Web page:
Greetings from Tulum! 😀
Since today is officially my last day in Mexico, I thought I’d start the day off right at a kitchy beach cafe.
I had already enjoyed fruit and granola at the hostel, so I came here mostly for the spectacular view. 🙂And yes, I meant margherita, and not margarita. 😛
Posada Margherita offers a tempting menu of coffees and fresh squeezed juices.
Since I don’t particularly enjoy getting sauced at 9 a.m. on a weekday, I opted for a nice iced coffee over a margarita on this Monday morning. 🙂 Just delicious!
(props to the speedo man for photo bombing my picture) 😛
On Friday, I left Valladolid and traveled almost two hours to Tulum.Life lessons everywhere you go. 🙂Now Tulum is a relaxed beach town, full of holistic spas and organic cafes.
A total yogi’s paradise! 😀
What to Do
First, let me explain a few things.
Tulum is extremely hot, which means a lot coming from me, the sun goddess. 🙂
While I’ve been warm this entire trip through the Yucatan, Tulum takes it to another level.
It feels like I’m trapped in a sauna filled with mosquitos.
I know they say that girls don’t sweat, they glisten, but those people are liars. Hah.That being said, I’d recommend a few things.
Stay hydrated and exert energy in small doses.
While in Tulum, my first stop was to the Mayan ruins.
Tulum Mayan Ruins
El TemploThese are the only Mayan ruins that run alongside the ocean.Because of this, Tulum was a historically important trade center.From the archaeological site, you can even take a staircase from the back leading to sea.This Mayan civilization thrived during 13th to 15th century, but the population eventually declined during the Spanish conquest.
Currently, the grounds are only home to a group of resident reptiles. 🙂
Located an hour from Tulum, the archaeological Maya site of Coba gives a stark contrast to all other ruins I have seen thus far.
Coba Mayan Ruins
The Mayan ruins of Coba were once home to over 50,000 residents and flourished during the 10th to 13th century.
Out of over 65,000 structures discovered, only 2% has been excavated.
These ruins are located deep in the jungle and the archaeological structures are sporadically dispersed in the heart of this tropical forest.
Many people opted to be carted to the ruins in bici-taxis, but I think they missed out on the true beauty of the area.
Just listen to the sounds of the forest. Incredible! 😀
It’s so rustic, I almost felt like it was lacking in direction, but I managed to find everything just fine. 🙂
Xaibe, an observation tower.
Nohoch Mul Pyramid, the largest ruin in the Yucatan of Mexico.
Apparently I wore the wrong footwear. I guess I’ll give it the old college try. 😉
Honestly, you couldn’t ask for a better view. 😀Afterward, I waited for the bus back to Tulum.
I took a walk around the lagoon and the surrounding pueblos to talk with some of the local residents.
While there, I spotted some beautiful Batik Mayan designs, that were hand painted on t-shirts. Gorgeous!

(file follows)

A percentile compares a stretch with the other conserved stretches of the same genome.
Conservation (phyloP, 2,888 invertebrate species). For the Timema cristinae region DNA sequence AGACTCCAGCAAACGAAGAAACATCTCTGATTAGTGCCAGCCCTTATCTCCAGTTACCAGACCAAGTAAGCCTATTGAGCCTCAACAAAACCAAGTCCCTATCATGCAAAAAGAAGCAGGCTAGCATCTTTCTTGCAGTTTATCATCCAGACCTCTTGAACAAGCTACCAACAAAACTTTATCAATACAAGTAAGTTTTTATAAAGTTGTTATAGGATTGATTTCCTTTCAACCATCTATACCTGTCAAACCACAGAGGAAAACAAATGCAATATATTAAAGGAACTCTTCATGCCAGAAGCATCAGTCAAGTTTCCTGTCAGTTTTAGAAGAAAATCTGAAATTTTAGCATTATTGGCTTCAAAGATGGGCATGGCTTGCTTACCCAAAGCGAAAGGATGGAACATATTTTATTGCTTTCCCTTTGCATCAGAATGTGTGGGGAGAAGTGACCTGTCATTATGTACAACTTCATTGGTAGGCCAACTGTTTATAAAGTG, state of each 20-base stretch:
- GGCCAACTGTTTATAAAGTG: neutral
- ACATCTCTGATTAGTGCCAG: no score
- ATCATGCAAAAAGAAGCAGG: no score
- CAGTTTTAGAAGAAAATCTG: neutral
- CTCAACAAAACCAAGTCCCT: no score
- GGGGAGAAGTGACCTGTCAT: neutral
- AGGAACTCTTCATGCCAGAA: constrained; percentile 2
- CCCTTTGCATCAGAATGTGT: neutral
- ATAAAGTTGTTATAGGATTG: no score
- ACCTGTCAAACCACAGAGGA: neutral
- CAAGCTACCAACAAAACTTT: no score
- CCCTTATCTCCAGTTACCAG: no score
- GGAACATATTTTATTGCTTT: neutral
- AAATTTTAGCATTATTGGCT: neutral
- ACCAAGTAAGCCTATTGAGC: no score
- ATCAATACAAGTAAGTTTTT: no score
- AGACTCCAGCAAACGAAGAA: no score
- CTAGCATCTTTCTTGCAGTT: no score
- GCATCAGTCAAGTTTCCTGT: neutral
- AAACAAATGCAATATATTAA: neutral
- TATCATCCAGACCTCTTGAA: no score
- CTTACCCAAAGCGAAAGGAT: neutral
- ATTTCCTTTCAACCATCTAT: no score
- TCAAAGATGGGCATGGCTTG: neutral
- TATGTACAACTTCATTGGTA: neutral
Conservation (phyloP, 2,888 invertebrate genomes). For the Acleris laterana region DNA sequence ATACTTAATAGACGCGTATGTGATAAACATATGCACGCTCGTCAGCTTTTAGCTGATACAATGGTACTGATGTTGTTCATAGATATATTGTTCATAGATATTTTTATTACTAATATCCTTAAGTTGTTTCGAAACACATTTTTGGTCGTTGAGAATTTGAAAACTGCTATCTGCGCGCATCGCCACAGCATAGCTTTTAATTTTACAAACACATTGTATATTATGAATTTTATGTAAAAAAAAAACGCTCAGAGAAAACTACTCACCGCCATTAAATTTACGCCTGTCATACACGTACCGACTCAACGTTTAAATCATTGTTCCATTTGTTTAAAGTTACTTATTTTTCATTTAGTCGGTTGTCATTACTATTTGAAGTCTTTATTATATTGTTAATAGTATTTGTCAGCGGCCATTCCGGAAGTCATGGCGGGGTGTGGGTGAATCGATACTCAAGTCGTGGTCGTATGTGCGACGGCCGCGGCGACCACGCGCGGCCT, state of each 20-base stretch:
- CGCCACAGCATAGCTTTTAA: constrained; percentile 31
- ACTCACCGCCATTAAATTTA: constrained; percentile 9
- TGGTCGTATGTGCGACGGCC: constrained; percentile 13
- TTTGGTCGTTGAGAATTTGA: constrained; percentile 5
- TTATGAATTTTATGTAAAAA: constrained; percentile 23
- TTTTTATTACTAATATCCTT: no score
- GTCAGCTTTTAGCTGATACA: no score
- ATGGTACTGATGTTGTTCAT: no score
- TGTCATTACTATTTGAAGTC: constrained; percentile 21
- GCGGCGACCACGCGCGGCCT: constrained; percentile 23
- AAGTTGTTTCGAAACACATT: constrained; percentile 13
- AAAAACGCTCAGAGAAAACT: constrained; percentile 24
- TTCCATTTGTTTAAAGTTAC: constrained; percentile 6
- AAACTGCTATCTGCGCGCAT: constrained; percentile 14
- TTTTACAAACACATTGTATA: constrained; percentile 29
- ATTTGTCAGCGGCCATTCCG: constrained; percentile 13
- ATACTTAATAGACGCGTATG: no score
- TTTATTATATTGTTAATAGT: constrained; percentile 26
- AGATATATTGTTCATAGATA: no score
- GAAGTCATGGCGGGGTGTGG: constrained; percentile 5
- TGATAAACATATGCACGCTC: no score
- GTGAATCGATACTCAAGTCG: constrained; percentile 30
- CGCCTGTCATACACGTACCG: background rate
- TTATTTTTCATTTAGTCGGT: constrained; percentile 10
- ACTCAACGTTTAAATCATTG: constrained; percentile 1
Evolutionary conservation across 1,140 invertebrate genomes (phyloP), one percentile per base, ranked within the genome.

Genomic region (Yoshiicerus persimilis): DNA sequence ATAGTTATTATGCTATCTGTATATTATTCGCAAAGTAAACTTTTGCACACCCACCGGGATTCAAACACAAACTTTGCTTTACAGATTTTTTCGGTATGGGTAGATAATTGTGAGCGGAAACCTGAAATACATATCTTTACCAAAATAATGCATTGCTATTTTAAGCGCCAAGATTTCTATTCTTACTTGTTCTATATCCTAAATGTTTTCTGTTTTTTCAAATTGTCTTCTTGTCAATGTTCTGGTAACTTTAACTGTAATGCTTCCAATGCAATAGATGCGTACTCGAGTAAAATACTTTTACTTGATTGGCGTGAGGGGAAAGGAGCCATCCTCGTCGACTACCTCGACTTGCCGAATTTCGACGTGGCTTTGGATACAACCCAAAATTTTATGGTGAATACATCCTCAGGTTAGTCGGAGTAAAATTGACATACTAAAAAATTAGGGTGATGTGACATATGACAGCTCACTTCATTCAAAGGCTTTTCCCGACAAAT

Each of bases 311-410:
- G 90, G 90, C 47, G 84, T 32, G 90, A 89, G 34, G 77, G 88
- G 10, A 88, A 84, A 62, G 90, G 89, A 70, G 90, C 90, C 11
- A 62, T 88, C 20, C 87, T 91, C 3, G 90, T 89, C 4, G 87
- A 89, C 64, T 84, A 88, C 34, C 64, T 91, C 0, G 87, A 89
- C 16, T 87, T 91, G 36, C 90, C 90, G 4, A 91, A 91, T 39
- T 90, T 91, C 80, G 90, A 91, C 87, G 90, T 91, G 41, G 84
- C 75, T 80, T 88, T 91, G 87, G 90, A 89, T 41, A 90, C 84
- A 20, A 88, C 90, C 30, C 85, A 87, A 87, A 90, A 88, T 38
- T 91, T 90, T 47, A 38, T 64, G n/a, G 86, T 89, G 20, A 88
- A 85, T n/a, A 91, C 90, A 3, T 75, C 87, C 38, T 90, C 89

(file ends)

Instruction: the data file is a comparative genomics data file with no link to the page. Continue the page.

The artist had actually traveled to Superior, Wisconsin for an exposition a few years back. What a small world. 🙂
Located 30 minutes from Tulum, Akumal was the next stop on my list.
It is easily reached in a collectivo for $2, which is essentially a shared taxi van, that is also air conditioned. 🙂Akumal is well-known for its resident sea turtles. I rented snorkel gear for $5 from my hostel and arrived early to beat the crowds.
Since these are endangered sea turtles, the Centro Ecológico Akumal, is responsible for monitoring these turtles, as well as, conserving and protecting this area.All I could think about was scenes from Finding Nemo. 🙂 On top of the sea turtles, I also spotted various tropical fish.
Turtle Bay Cafe and Bakery
Afterwards, I stopped at a cute cafe I read about on TripAdvisor.
Turtle Bay Cafe and Bakery has a great organic menu with vegetarian entrees and plenty of resident cats.
I ordered a lentil burger with walnuts and sesame seeds. A hearty, flavorful patty with spicy creole mustard. Yum! 😀
It was the perfect place to enjoy a meal, relax, and read the local news. 🙂
Where to Stay
While in Tulum, I stayed at Hostel Sheck.The hostel was only $9/night and included free WiFi, sheets, water and breakfast. The accommodations were essentially a dormitory-style palapa. Very cozy!
Irony? 😛My favorite part was the resident hound, Zazi. Such a cute little guy! (the beagle) 🙂After so much sightseeing the past few weeks, I was spent.
I decided to head out with some British guys from the hostel to check out a local bar.
Batey Cocktail Bar
The bar had plenty of specialty mojitos, but I’m more of a beer drinker…with chile and lime, of course! 😀The bar also had some killer flamenco dancing as well. Olé !
The only faux pas was made after a few drinks, when the guy said he could, “Go for a wee” and I thought he meant the game. I said, “Oh, I love the Wii! ” Hah. 😛
Anyway, another fabulous Mexican adventure in the books.
Now I’ve packed my bags and exchanged pesos for dollars…
…except for a few spare coins, as a souvenir. 🙂I’m now ready for an Old Fashioned, a fish fry, and my family!
Wisconsin, I’m comin’ home! 😀
As my last bit of Mexico, I’ll leave you with my Cozumel scuba diving video.
México, no te digo adiós, te doy las gracias, pues hoy soy mucho mejor persona que el día en que te conocí. 🙂